Bank of Baroda, Dena Bank and Vijaya Bank have decided to appoint three separate valuers to arrive at share swap ratios for their bank merger
Mumbai: Bank of Baroda (BoB), Dena Bank and Vijaya Bank have decided to set up internal committees, which will help integrate their functions before the merger happens, said a person familiar with the development. In a meeting on Wednesday, the bankers also decided to appoint three separate valuers to arrive at share swap ratios, the person said, adding that the valuer appointed by one bank will also evaluate the other two banks, before a common ratio is arrived at and sent to the government. This was the second meeting after the merger announcement.
The committees will comprise the chief executive officers (CEOs) and executive directors of the three banks. “We have decided to form a few internal committees to integrate functions in the three banks. They include committees on credit, human resources (HR) and information technology (IT)," the person said, requesting anonymity.
Mint had reported on 3 October that although the three banks use the Finacle core banking solution developed by Infosys Ltd, they have different versions of the software. While Dena Bank and Vijaya Bank are on Finacle 7.2, Bank of Baroda had recently upgraded to Finacle 10.2.
Following the merger announcement, the managements had assured the staff that the government has decided to retain the banks’ individual identities even after the bank merger.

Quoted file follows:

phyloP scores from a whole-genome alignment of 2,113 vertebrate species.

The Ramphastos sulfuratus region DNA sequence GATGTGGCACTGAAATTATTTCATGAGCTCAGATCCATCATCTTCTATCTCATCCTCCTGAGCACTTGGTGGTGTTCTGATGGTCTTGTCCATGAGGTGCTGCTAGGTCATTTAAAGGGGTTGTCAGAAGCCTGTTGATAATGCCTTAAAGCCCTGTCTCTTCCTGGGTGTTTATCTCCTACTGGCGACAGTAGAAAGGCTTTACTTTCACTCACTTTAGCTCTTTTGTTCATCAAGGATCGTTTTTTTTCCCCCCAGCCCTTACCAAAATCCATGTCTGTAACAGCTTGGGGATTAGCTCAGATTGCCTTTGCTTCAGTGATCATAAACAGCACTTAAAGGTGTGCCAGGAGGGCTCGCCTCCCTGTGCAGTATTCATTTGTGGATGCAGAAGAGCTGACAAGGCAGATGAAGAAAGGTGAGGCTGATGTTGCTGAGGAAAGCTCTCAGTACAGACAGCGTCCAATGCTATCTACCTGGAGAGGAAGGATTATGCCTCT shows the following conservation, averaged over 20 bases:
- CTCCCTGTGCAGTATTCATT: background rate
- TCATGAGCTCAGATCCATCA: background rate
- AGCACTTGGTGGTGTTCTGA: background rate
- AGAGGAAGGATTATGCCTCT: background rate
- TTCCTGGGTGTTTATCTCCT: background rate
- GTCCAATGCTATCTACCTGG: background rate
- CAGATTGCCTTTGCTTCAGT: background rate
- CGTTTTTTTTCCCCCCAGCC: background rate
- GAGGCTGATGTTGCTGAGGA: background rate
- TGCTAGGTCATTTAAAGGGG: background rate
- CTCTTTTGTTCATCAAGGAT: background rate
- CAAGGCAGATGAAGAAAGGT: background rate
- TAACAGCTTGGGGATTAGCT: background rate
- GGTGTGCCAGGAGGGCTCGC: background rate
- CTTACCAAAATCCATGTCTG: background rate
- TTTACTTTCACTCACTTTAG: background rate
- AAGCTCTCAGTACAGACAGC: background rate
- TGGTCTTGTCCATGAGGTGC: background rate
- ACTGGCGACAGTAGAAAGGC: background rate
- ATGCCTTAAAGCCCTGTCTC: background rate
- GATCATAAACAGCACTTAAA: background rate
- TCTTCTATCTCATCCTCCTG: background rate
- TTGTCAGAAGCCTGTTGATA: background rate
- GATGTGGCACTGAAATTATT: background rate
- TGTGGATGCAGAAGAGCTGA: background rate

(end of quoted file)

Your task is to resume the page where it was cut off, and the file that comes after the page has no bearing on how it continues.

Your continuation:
Analysts were wary of the human resource complications. A research report by Kunal Shah of Edelweiss Securities said challenges on human resources, process integration, branch rationalization and management bandwidth, will pose integration risks. “Roadblocks, for example, due to agitation from employees cannot be ruled out."
A Kotak Institutional Equities note said that the merged entity will have 2,205 branches in western India, while the south and north will have 846 and 713 branches, respectively.
This is the third major restructuring in the public sector banking space by the government. The first was the merger of the five associate banks of SBI with itself. The merger had resulted in a sharp jump in the combined entity’s bad loans portfolio, crimping its profit. The associate banks made a loss of ₹ 5,792 crore for the March quarter of 2016-17 and ₹ 10,243 crore for the entire year. This resulted in the consolidated net profit of SBI going down to a mere ₹ 241 crore, while the stand-alone net profit was ₹ 10,484 crore.
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